In Review

Arsenal vs Barcelona: keep calm and learn from Leicester

The Gunners face an almost impossible task, but there are ways to halt the mighty Catalan team

Arsenal take on Barcelona in the Champions League tonight, with the Gunners fearing the prospect of another European horror show.

The Spanish champions are in devastating form, unbeaten since early October and eight points clear at the top of La Liga. They have scored 23 goals in their last seven games, while Arsenal have managed only six.

Since Barcelona last lost a game, the Gunners have been beaten by Sheffield Wednesday, West Bromwich Albion, Southampton, Chelsea and Bayern Munich. The Catalan team have scored in all but three of their matches this season, while the London side have fired a blank in four of their last seven.

Barcelona manager Luis Enrique was even forced to abandon the false modesty that characterises the build-up to major clashes when he admitted it was "logical" for them to be favourites. Arsenal's Arsene Wenger, meanwhile, admitted the visitors would be "super favourites".

So what can Arsenal do to thwart Lionel Messi, Luis Suarez and Neymar?

Keep it tight

The fans might not like it, but Arsenal's priority must be to avoid humiliation. "Simply failing to lose the tie outright in the opening 90 minutes would represent a vast improvement for a team who have become dreadful, fearful, fretful starters, failing to win the first leg of any European knockout tie since 2009," says Barney Ronay of The Guardian.

That means the Gunners cannot afford to go toe to toe with Barcelona.

Arsenal will learn from the "painful lessons" of the past, says Oliver Kay of The Times. "For years, Arsene Wenger has fought fire with fire in the Champions League — with predictable results. No more.

"Arsenal need to be more streetwise," he says. "Even if that may mean playing in an uglier, more cynical way."


Keeping Messi, Suarez and Naymar at bay is easier said than done. The trio are "unplayable at times", says Kay, and have scored 213 goals between them since the start of last season.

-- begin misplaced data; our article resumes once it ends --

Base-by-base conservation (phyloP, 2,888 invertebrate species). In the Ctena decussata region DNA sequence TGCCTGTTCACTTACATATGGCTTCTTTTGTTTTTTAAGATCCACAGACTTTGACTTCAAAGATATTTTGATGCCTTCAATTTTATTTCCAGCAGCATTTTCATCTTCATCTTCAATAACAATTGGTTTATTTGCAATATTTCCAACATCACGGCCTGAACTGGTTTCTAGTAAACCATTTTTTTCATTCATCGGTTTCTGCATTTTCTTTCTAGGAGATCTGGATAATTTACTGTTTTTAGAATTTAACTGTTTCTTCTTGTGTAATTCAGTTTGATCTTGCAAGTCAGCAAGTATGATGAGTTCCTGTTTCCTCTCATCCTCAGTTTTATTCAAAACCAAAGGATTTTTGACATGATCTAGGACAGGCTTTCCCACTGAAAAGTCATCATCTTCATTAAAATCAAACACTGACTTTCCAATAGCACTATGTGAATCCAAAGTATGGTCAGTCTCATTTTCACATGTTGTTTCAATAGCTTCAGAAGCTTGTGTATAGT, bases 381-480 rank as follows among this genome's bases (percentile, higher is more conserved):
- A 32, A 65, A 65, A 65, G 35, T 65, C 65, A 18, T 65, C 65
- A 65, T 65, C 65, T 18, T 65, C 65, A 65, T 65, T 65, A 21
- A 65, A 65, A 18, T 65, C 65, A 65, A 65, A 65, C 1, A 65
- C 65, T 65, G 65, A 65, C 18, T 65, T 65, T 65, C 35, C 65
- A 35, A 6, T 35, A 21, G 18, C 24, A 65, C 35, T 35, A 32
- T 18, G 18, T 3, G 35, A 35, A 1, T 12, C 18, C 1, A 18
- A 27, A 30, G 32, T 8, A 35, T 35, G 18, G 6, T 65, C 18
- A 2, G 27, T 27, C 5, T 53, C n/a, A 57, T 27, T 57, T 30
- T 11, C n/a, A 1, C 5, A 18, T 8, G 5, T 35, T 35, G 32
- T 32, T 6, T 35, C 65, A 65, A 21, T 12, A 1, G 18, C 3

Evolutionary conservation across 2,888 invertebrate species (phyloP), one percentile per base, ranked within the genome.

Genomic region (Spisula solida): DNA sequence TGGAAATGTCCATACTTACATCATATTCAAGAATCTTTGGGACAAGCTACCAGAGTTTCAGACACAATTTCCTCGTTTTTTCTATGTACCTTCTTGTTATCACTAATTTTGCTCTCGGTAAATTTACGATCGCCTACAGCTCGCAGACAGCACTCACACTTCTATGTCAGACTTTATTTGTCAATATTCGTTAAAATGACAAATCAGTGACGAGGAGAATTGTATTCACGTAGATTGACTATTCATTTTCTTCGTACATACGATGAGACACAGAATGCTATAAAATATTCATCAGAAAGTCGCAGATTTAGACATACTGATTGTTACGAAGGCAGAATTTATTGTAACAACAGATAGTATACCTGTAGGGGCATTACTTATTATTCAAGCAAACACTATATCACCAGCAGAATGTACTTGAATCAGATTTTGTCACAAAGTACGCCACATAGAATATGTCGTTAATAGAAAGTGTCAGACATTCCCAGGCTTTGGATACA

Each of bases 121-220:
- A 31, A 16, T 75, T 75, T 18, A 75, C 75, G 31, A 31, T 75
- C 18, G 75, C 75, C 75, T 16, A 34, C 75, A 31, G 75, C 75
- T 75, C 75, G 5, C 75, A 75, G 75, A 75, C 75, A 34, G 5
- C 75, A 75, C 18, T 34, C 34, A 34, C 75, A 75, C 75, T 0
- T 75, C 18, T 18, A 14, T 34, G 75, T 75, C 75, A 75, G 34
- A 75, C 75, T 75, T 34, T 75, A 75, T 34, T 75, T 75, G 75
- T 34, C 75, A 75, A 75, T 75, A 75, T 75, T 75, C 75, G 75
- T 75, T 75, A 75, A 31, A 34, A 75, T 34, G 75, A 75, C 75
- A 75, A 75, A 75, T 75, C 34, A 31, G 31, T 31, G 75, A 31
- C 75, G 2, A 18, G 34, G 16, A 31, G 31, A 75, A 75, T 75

When Barcelona beat Manchester City earlier in the season, the opening goal was down to a "momentary lapse of concentration - the kind of thing that Arsenal have been guilty of years - and by the time Suarez scored his second, the tie was all but over", warns JJ Bull in the Daily Telegraph.

"Wenger will rely on Laurent Koscielny's excellent ability to read the game and make interceptions and World Cup winner Per Mertesacker's experience to keep things organised at the back. Ramsey must be more disciplined than ever."

Learn from Leicester

On a more technical level, Bull explains how Barcelona drag defences around the pitch to create space for their strikers. Defenders double or even triple up on Messi, leaving room for his team-mates to exploit. It is all about creating a "tilt" in the opposition defence and Barca are brilliant at it.

Leicester adopted similar tactics in their recent meeting with the Gunners. They used intricate passing patterns and swift counter-attacks to create holes in the defence. Jamie Vardy used his pace to get behind the defence and Riyad Mahrez's trickery helped unbalance the Gunners' rearguard.

"If Vardy is a Poundland Suarez, dragging defenders around the place, Mahrez is a Costcutter Messi. Arsenal must be aware of the danger and defend it a lot better than they did against Leicester."

Stay calm

To prosper, the Gunners will have to ally concentration with calm and cool heads will be needed when they have the ball, says Martin Keown in the Daily Mail. "Barcelona test your ability on the ball by pressing you, running around in a frantic fashion. If you're calm, play three or four passes, you'll keep it and they’ll melt away; if you panic, they will win it back."

Go aerial

Playing a cautious game and attacking aerially may not sound like Arsenal, but two of their most famous recent victories - against Man City last season and Bayern Munich this - have been born of pragmatism rather than Wengerian idealism. It is time for a repeat.

Arsenal will have a height advantage against Barcelona, notes Bull. "It might not be the worst idea in the world to focus on crossing the ball into Giroud and plan for [Mesut] Ozil, Alexis [Sanchez] or [Alex] Oxlade-Chamberlain to finish second balls that fall loose in the area."

Sky Sports pundit Jamie Carragher agrees and tells the Daily Mail: "They have to look to exploit Javier Mascherano's lack of height by firing balls into Olivier Giroud."


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